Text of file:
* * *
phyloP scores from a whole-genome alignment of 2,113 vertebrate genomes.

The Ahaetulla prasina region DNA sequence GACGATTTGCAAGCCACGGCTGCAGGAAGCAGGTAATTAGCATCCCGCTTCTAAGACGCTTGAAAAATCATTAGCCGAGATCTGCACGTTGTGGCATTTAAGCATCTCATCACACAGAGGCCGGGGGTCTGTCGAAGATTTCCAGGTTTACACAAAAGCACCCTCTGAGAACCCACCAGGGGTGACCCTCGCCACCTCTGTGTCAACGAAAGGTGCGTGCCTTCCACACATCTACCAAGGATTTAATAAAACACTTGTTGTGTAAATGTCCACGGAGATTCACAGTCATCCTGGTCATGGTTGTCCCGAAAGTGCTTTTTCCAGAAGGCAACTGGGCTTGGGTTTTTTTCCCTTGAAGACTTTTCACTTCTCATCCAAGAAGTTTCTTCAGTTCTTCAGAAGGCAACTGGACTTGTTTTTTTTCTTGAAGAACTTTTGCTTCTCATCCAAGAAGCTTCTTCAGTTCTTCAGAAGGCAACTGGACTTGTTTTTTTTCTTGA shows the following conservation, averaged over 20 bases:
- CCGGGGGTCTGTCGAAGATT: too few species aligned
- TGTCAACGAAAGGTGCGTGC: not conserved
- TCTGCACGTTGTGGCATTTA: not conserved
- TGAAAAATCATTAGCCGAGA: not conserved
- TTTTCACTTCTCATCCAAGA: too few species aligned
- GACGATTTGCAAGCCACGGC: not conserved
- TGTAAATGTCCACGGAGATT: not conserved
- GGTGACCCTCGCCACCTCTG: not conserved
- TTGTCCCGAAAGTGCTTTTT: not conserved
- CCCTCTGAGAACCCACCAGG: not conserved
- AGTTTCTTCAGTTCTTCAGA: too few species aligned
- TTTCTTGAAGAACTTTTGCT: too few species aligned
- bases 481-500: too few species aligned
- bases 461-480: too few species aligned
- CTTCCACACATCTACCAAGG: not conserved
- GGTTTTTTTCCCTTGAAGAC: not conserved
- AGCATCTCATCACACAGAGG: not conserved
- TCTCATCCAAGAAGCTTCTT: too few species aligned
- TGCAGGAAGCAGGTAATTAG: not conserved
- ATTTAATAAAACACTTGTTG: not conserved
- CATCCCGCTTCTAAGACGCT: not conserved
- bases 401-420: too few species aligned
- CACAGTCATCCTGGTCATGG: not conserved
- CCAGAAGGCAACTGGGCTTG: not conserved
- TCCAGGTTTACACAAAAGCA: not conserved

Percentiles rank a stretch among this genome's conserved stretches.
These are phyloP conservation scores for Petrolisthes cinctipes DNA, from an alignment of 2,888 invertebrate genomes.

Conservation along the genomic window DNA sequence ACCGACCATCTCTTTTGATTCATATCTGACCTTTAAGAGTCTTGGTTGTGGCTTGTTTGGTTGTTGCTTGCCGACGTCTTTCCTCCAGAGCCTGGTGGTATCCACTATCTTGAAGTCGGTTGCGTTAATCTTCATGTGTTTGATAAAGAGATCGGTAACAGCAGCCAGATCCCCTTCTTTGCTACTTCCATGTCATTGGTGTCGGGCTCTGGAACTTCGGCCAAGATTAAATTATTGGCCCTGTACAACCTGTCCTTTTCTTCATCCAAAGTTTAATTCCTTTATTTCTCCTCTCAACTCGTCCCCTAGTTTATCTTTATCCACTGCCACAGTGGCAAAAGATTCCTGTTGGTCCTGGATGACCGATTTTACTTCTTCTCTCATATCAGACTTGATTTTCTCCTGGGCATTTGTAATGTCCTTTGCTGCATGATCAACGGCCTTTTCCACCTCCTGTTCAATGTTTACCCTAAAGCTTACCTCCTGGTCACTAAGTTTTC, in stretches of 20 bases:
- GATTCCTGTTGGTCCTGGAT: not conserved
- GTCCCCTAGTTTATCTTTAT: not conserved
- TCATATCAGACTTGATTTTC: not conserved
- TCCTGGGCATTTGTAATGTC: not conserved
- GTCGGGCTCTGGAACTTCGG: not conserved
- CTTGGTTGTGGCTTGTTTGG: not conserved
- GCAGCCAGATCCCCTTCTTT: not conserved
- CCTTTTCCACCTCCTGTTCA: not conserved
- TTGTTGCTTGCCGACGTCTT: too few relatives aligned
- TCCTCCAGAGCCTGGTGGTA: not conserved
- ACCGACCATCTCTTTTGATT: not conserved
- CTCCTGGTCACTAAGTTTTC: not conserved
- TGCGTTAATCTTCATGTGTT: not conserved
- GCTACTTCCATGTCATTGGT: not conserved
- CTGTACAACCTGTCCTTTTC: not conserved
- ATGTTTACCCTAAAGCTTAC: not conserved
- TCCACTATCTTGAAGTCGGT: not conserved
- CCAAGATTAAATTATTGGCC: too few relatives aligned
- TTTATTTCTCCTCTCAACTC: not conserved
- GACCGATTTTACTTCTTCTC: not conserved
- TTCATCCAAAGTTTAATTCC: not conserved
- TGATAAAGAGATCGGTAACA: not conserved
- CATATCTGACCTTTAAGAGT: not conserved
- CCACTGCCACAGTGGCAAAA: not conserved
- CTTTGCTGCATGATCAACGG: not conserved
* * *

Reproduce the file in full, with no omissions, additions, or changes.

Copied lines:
phyloP scores from a whole-genome alignment of 2,113 vertebrate genomes.

The Ahaetulla prasina region DNA sequence GACGATTTGCAAGCCACGGCTGCAGGAAGCAGGTAATTAGCATCCCGCTTCTAAGACGCTTGAAAAATCATTAGCCGAGATCTGCACGTTGTGGCATTTAAGCATCTCATCACACAGAGGCCGGGGGTCTGTCGAAGATTTCCAGGTTTACACAAAAGCACCCTCTGAGAACCCACCAGGGGTGACCCTCGCCACCTCTGTGTCAACGAAAGGTGCGTGCCTTCCACACATCTACCAAGGATTTAATAAAACACTTGTTGTGTAAATGTCCACGGAGATTCACAGTCATCCTGGTCATGGTTGTCCCGAAAGTGCTTTTTCCAGAAGGCAACTGGGCTTGGGTTTTTTTCCCTTGAAGACTTTTCACTTCTCATCCAAGAAGTTTCTTCAGTTCTTCAGAAGGCAACTGGACTTGTTTTTTTTCTTGAAGAACTTTTGCTTCTCATCCAAGAAGCTTCTTCAGTTCTTCAGAAGGCAACTGGACTTGTTTTTTTTCTTGA shows the following conservation, averaged over 20 bases:
- CCGGGGGTCTGTCGAAGATT: too few species aligned
- TGTCAACGAAAGGTGCGTGC: not conserved
- TCTGCACGTTGTGGCATTTA: not conserved
- TGAAAAATCATTAGCCGAGA: not conserved
- TTTTCACTTCTCATCCAAGA: too few species aligned
- GACGATTTGCAAGCCACGGC: not conserved
- TGTAAATGTCCACGGAGATT: not conserved
- GGTGACCCTCGCCACCTCTG: not conserved
- TTGTCCCGAAAGTGCTTTTT: not conserved
- CCCTCTGAGAACCCACCAGG: not conserved
- AGTTTCTTCAGTTCTTCAGA: too few species aligned
- TTTCTTGAAGAACTTTTGCT: too few species aligned
- bases 481-500: too few species aligned
- bases 461-480: too few species aligned
- CTTCCACACATCTACCAAGG: not conserved
- GGTTTTTTTCCCTTGAAGAC: not conserved
- AGCATCTCATCACACAGAGG: not conserved
- TCTCATCCAAGAAGCTTCTT: too few species aligned
- TGCAGGAAGCAGGTAATTAG: not conserved
- ATTTAATAAAACACTTGTTG: not conserved
- CATCCCGCTTCTAAGACGCT: not conserved
- bases 401-420: too few species aligned
- CACAGTCATCCTGGTCATGG: not conserved
- CCAGAAGGCAACTGGGCTTG: not conserved
- TCCAGGTTTACACAAAAGCA: not conserved

Percentiles rank a stretch among this genome's conserved stretches.
These are phyloP conservation scores for Petrolisthes cinctipes DNA, from an alignment of 2,888 invertebrate genomes.

Conservation along the genomic window DNA sequence ACCGACCATCTCTTTTGATTCATATCTGACCTTTAAGAGTCTTGGTTGTGGCTTGTTTGGTTGTTGCTTGCCGACGTCTTTCCTCCAGAGCCTGGTGGTATCCACTATCTTGAAGTCGGTTGCGTTAATCTTCATGTGTTTGATAAAGAGATCGGTAACAGCAGCCAGATCCCCTTCTTTGCTACTTCCATGTCATTGGTGTCGGGCTCTGGAACTTCGGCCAAGATTAAATTATTGGCCCTGTACAACCTGTCCTTTTCTTCATCCAAAGTTTAATTCCTTTATTTCTCCTCTCAACTCGTCCCCTAGTTTATCTTTATCCACTGCCACAGTGGCAAAAGATTCCTGTTGGTCCTGGATGACCGATTTTACTTCTTCTCTCATATCAGACTTGATTTTCTCCTGGGCATTTGTAATGTCCTTTGCTGCATGATCAACGGCCTTTTCCACCTCCTGTTCAATGTTTACCCTAAAGCTTACCTCCTGGTCACTAAGTTTTC, in stretches of 20 bases:
- GATTCCTGTTGGTCCTGGAT: not conserved
- GTCCCCTAGTTTATCTTTAT: not conserved
- TCATATCAGACTTGATTTTC: not conserved
- TCCTGGGCATTTGTAATGTC: not conserved
- GTCGGGCTCTGGAACTTCGG: not conserved
- CTTGGTTGTGGCTTGTTTGG: not conserved
- GCAGCCAGATCCCCTTCTTT: not conserved
- CCTTTTCCACCTCCTGTTCA: not conserved
- TTGTTGCTTGCCGACGTCTT: too few relatives aligned
- TCCTCCAGAGCCTGGTGGTA: not conserved
- ACCGACCATCTCTTTTGATT: not conserved
- CTCCTGGTCACTAAGTTTTC: not conserved
- TGCGTTAATCTTCATGTGTT: not conserved
- GCTACTTCCATGTCATTGGT: not conserved
- CTGTACAACCTGTCCTTTTC: not conserved
- ATGTTTACCCTAAAGCTTAC: not conserved
- TCCACTATCTTGAAGTCGGT: not conserved
- CCAAGATTAAATTATTGGCC: too few relatives aligned
- TTTATTTCTCCTCTCAACTC: not conserved
- GACCGATTTTACTTCTTCTC: not conserved
- TTCATCCAAAGTTTAATTCC: not conserved
- TGATAAAGAGATCGGTAACA: not conserved
- CATATCTGACCTTTAAGAGT: not conserved
- CCACTGCCACAGTGGCAAAA: not conserved
- CTTTGCTGCATGATCAACGG: not conserved